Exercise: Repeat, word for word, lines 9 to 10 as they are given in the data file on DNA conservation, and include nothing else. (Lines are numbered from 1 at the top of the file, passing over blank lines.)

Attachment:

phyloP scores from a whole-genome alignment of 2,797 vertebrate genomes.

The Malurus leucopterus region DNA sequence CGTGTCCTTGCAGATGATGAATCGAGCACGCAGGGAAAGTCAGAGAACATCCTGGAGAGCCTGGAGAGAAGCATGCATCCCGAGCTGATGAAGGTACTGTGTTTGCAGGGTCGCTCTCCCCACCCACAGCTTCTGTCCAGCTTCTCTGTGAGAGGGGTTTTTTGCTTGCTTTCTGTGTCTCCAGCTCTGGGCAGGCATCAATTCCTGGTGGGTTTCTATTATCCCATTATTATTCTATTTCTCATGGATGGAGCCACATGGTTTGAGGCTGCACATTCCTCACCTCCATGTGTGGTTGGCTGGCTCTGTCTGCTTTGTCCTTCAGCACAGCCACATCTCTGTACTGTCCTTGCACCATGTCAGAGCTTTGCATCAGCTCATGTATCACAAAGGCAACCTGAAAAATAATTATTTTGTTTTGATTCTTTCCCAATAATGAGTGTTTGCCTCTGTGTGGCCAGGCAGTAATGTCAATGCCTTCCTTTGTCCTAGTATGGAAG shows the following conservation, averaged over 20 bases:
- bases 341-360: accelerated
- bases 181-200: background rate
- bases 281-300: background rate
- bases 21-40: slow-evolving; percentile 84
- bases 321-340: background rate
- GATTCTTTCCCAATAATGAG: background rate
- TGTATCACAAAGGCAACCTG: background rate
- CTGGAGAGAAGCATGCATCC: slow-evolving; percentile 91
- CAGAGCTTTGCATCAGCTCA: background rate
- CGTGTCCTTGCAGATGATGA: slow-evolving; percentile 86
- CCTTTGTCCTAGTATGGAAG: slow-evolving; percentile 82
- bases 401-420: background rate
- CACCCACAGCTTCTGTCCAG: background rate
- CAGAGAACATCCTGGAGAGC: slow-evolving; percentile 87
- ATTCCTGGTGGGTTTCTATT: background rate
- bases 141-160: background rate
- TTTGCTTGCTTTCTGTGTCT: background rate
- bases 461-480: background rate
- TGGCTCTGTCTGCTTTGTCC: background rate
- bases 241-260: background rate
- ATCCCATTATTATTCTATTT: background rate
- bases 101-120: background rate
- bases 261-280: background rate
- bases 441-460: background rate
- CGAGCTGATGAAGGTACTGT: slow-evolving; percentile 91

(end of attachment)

- TGTATCACAAAGGCAACCTG: background rate
- CTGGAGAGAAGCATGCATCC: slow-evolving; percentile 91